i hope it works for you, but i don't see the point of interviewing and interviewing when the city has a legal responsibility to place us

  2. I agree, we should not have to go through the process of that type of interview. After reading yours I was totally blown away by the content of what they were asking. I showed your blog to other teachers, non ATR's, and they were disgusted as well. You did good and I wish you all the best on your placement, you deserve it. I hope you will continue at that school after the year is over.

  3. What's funny is that it was, by far, NOT the worst interview I have been on, though one of a type. I've been through the checklist thing before. I liked reviewing the student's paper - I think THAT should be all you have to do in these interviews. Show what you know and talk about where to take this kid. All the rest is just propaganda. I went on one interview where someone asked if as "this stage in your career...." and I had to beg my way into continuing the discussion. I also had a principal of a brand new "New Small School" meet with me in a cafe and have a discussion in which he basically went on and on about his views and then proceeded to leave me with the bill. I've been asked to write essays about my philosophy of education. (In fact, the cafe guy wouldn't meet with me until I handed my essay in, not that he discussed it with me.) Cafe guy was ousted by the staff he picked within a year, by the way. Kids were drinking in the hallways of his school and fights were breaking out within breathing distance of him and his office and he wasn't doing anything to insure the safety of his kids. So, while this was antiseptic, it was not the worst. I've since noticed that the AP who interviewed me is almost as nervous as I am - which may be why he is so stiff. He's actually very nice, but he's over-worked and very careful in his manner and words. He's also Interim Acting which creates pressure in itself.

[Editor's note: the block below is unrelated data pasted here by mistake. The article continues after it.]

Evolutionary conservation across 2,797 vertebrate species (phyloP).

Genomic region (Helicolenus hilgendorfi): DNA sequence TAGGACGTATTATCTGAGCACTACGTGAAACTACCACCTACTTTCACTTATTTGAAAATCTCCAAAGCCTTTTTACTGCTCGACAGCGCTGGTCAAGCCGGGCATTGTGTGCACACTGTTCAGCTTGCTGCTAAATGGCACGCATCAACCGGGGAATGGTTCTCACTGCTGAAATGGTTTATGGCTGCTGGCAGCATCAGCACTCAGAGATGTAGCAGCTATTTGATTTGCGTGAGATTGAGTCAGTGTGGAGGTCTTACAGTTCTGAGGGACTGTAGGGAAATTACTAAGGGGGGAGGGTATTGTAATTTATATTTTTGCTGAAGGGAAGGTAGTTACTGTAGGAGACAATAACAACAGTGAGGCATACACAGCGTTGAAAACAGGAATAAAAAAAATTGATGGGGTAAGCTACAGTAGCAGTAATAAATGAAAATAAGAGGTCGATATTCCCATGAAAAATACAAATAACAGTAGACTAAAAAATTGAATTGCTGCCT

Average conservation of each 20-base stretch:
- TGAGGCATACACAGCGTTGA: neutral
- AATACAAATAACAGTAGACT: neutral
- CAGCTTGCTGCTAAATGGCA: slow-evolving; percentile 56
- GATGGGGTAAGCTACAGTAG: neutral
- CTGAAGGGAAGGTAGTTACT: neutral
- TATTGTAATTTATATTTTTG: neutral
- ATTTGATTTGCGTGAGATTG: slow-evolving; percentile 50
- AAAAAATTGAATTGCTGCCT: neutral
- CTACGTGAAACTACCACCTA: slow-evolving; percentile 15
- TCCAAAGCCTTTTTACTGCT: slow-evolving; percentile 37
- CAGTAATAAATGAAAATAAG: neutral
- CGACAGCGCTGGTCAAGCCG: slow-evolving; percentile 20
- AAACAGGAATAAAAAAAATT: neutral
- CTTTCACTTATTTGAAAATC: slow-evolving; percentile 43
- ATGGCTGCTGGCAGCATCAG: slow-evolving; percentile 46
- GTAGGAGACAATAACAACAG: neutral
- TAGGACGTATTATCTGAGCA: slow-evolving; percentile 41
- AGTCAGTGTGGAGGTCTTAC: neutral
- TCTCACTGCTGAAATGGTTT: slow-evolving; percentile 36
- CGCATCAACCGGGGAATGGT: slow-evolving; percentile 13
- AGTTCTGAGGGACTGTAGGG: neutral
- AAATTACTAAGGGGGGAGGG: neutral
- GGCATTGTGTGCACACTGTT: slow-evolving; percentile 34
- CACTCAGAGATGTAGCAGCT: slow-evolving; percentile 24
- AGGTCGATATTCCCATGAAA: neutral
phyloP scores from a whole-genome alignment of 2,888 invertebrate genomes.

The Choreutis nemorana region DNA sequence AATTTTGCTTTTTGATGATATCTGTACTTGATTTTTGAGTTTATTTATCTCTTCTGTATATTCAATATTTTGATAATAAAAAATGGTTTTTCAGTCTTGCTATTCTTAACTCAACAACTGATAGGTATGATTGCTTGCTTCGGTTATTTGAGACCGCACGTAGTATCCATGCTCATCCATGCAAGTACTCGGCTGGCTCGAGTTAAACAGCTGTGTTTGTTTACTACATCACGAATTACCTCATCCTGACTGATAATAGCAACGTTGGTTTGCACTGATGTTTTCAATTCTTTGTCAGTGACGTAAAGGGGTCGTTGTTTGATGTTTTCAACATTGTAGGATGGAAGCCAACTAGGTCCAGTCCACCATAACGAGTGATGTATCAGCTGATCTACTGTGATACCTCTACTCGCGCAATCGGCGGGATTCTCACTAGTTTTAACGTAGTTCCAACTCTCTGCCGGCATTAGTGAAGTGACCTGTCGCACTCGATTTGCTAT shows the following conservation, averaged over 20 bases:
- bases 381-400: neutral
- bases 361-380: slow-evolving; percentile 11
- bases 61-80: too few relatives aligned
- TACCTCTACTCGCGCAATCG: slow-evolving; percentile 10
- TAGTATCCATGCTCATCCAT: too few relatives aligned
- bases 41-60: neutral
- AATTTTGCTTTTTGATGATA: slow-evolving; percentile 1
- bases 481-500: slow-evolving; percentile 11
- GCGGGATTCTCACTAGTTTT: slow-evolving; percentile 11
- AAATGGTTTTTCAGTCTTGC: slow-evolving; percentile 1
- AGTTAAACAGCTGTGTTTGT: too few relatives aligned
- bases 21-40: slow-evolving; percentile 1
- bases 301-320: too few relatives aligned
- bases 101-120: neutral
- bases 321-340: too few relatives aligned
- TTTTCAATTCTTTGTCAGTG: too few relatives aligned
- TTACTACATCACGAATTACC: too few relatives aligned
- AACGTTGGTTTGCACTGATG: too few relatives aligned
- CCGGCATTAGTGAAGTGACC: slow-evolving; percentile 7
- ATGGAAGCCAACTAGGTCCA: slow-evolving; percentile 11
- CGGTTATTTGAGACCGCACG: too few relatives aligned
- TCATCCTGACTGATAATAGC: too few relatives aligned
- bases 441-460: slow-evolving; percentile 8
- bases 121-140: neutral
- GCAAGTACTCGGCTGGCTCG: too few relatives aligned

But,I appreciate your comment and your showing people the post. I wish I could say it was my most uncomfortable/clinical interview, but it was far from it.

    Hang in. Force them to see you as a person who is helping kids and knows your stuff.

  4. Good that you got a job.
    Don't forget that out UFT leaders made this mess with the 2005 contract.
    These issues, and how the UFT should respond to the attacks on public education and the teaching profession will be discussed at the "State of the Union" conference (a coalition effort), next Saturday, February 4, at the Graduate Center for Worker Education, 25 Broadway, 7th Floor,

    For more information and registration info, visit the event's page,

    On Facebook: